I have found that a useful exercise to do is to introduce the idea of journaling. Once they understand what they have to do many students take to this with great enthusiasm.

The teacher just needs to go slowly with this.

Students must be motivated to write

A good place to start is to make simple lists. This could be lists of things the student eats every day. So the student writes what they had for breakfast, lunch and dinner. They are using vocabulary for food and any associated verbs for food nouns.

The next step could be to write what they do every day.

After that, they could write a one-sentence journal where they just write one sentence every day. Then on to two sentences, three, one paragraph.

Of course, some of the things they write may be very private and they may not wish to share with the teacher. But the actual act of regular writing will help them in a big way. Plus, it is about their own life so it should be relatively interesting.

Speaking

The student needs to express themselves about familiar topics before tackling more complex ideas. This becomes a much bigger issue if the student bypasses improving their general English and just going on to an IELTS class.

Speak about all topics – not just IELTS topics

The topics in part two and three of the IELTS speaking test cover much more difficult subjects and so the student often runs into difficulty.

No point in running before they have learned to walk.

The teacher could use certain categories covered in vocabulary and make that a talking point. If the student studied vocabulary about plants, flowers and trees then they should attempt a conversation in the same subject.

The student may use sentences they recall from reading exercises. This should be encouraged. It would be impossible to say something completely unique every time. Also, sentence structure and the use of correct grammar forms learned in reading classes may also be an advantage in speaking.

And as with reading and writing, the student should practice talking about their interests. They forget they are speaking English and just wish to express themselves.

In the IELTS or TOEFL test, the student will not get much chance to talk about things they find interesting, but by talking about their free-time activities they are gaining confidence and that is half the battle.

Listening

The teacher should only speak English in every class, so the student practices their listening skills in every lesson.

But there are other things to do.

There are many options to practice listening

Podcasts are available in every known subject. The teacher should help the student find a podcast they can listen to that they enjoy.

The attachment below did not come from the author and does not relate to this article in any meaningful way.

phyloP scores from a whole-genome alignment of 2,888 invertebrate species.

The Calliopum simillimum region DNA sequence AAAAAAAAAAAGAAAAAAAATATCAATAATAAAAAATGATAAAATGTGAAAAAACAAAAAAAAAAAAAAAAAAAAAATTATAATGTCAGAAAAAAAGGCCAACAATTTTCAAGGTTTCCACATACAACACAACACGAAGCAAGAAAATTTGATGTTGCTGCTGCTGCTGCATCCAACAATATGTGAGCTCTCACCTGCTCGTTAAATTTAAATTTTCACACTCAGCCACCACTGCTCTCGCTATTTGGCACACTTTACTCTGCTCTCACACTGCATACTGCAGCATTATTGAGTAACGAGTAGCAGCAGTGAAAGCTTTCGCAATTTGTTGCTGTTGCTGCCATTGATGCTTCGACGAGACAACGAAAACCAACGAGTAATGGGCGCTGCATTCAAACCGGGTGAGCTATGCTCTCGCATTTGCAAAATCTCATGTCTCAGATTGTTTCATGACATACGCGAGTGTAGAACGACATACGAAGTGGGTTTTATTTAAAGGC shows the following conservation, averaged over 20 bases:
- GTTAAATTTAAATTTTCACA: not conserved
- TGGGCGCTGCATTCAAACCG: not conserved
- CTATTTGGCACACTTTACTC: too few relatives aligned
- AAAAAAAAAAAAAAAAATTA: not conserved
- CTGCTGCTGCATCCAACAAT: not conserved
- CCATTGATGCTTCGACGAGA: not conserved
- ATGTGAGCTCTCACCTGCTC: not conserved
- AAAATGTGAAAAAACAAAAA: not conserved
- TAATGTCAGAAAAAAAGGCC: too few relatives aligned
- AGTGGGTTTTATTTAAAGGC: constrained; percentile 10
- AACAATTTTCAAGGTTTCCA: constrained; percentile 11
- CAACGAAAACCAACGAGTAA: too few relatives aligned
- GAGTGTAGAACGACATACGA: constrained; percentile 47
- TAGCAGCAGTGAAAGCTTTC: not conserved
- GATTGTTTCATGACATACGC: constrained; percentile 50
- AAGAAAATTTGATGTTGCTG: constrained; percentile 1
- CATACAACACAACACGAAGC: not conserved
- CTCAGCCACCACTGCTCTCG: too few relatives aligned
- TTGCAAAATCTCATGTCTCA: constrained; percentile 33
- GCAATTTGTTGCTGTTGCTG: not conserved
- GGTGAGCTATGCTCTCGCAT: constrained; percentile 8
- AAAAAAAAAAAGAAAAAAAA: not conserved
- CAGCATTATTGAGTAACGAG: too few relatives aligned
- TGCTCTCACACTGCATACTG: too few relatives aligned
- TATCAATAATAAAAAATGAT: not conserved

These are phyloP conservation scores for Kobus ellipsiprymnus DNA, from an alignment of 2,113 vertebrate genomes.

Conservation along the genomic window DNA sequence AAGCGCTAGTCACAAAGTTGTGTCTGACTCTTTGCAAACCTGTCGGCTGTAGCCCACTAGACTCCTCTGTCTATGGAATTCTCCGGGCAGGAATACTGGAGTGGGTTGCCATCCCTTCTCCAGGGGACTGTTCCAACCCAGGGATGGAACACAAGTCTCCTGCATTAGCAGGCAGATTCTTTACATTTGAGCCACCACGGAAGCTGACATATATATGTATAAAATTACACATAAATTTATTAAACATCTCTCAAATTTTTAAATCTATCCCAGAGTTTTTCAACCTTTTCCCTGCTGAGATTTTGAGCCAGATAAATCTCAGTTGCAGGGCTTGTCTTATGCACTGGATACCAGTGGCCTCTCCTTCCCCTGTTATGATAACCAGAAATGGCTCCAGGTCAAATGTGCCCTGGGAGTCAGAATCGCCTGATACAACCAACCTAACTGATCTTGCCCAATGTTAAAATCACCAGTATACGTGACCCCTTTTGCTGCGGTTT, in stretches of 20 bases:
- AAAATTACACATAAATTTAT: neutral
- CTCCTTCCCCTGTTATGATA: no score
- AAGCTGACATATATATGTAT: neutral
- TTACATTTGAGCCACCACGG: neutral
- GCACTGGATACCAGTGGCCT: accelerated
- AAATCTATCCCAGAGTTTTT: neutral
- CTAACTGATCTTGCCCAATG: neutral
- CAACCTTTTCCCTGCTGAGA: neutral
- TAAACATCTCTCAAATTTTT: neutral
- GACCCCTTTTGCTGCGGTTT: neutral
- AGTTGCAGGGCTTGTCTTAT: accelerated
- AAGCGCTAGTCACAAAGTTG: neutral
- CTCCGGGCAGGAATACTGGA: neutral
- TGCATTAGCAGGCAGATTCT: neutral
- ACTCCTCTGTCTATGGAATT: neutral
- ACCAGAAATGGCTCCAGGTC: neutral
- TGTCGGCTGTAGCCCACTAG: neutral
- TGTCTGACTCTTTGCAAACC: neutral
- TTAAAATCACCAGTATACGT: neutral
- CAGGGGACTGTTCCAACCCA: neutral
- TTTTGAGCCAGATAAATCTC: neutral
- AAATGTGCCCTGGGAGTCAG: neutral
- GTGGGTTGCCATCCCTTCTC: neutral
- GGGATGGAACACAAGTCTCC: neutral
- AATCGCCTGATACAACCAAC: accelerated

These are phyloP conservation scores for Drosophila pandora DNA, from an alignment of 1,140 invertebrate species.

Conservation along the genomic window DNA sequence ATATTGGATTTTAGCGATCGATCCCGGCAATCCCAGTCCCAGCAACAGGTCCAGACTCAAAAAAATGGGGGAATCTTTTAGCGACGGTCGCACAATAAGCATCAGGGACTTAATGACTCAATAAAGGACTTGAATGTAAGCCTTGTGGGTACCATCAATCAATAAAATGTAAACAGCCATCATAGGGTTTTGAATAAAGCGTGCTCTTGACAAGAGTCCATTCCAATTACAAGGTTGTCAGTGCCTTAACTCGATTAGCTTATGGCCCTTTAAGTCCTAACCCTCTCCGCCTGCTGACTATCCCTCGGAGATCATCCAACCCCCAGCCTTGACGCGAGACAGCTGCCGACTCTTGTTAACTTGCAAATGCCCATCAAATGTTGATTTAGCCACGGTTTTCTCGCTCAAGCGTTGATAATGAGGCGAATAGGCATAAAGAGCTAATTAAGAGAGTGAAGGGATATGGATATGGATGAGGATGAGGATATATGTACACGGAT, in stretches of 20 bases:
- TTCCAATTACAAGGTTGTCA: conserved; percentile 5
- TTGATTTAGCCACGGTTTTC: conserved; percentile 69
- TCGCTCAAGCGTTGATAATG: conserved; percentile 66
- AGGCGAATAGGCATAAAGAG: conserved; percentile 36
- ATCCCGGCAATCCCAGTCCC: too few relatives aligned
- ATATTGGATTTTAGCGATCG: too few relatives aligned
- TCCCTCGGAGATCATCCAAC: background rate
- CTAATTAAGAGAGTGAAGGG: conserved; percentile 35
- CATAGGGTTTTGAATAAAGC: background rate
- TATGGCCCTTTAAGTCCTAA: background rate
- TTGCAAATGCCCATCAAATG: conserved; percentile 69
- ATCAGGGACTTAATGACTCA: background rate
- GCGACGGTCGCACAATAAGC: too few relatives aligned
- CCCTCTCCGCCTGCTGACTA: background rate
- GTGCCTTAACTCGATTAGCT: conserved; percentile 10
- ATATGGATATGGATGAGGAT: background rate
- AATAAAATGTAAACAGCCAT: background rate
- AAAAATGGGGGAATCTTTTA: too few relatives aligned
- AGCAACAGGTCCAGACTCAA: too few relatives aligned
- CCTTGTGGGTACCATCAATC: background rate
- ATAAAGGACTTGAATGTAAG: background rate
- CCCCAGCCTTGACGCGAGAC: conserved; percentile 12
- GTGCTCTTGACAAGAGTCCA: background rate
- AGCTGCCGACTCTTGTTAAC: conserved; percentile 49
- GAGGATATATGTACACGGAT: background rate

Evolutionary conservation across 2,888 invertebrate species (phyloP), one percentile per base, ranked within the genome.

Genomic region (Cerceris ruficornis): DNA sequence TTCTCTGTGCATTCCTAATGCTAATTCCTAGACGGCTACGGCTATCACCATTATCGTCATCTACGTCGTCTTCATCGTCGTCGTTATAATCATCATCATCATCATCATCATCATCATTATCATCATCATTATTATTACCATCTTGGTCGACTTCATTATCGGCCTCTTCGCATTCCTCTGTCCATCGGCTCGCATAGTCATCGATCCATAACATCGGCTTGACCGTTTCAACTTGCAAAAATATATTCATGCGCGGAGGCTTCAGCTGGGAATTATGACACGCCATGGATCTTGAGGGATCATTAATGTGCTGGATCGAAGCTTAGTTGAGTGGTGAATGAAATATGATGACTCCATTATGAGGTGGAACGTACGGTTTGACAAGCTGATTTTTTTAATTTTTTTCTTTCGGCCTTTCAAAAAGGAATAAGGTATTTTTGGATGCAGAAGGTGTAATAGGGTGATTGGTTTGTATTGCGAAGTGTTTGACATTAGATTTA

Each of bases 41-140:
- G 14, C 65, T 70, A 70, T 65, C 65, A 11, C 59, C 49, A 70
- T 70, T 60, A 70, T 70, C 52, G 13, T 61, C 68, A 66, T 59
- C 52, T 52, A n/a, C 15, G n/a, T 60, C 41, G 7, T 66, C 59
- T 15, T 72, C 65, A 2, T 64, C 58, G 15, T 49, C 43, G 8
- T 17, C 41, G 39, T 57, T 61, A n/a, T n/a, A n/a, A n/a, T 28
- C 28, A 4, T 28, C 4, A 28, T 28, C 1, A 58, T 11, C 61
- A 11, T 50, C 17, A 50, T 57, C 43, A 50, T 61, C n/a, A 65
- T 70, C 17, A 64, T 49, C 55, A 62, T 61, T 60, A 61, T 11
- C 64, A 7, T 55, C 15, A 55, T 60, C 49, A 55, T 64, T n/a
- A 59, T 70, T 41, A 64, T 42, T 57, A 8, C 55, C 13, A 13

And also songs. I know it sounds like a dreadful cop out to do the ‘English Songs’ lesson but for lower level students this is a great resource to use in class.

We can now put any song lyrics that the student may have studied in reading classes to use in the speaking class. Good fun too. Providing everyone is into Maroon 5.

Listening classes—like all other classes—should not be based only on awful test-prep lesson plans. The student can improve listening skills in a variety of ways. Podcasts, songs and even watching a short scene from a favourite movie can help.

Conclusion

What I am trying to emphasize here is the need for ESL students to work on their general English. For many students who wish to take the IELTS or TOEFL test, it would serve them well to improve all the general English skills before doing any test-prep classes.

Many students—or more likely, their parents—regard test-prep classes as a kind of fast-track course to success in the test.

Nothing could be further from the truth.

By placing an emphasis on test-prep classes the cart is most definitely before the horse. And then the horse ain’t going nowhere.

General English first—then the all-precious IELTS or TOEFL class.

The student will gain far more from doing it this way. They will be able to communicate more effectively with their new Canadian or Australian classmates and teachers too.

2 thoughts on “The Problem with IELTS and TOEFL”

  1. Thank you for emphasizing the need for students to improve their general English before the dreaded tests. Your suggestions were great and I would emphasize fun easy reading (off the academic topics). I tell my university students to read popular fourth grader’s novels to fill in vocabulary gaps they never knew they had. These gaps add to the burden of comprehension at higher levels.

    1. That’s a great idea, Leona. I shall have to copy it!

      I have had to teach IELTS classes where all the reading material is based on the test. It’s not enough for the student.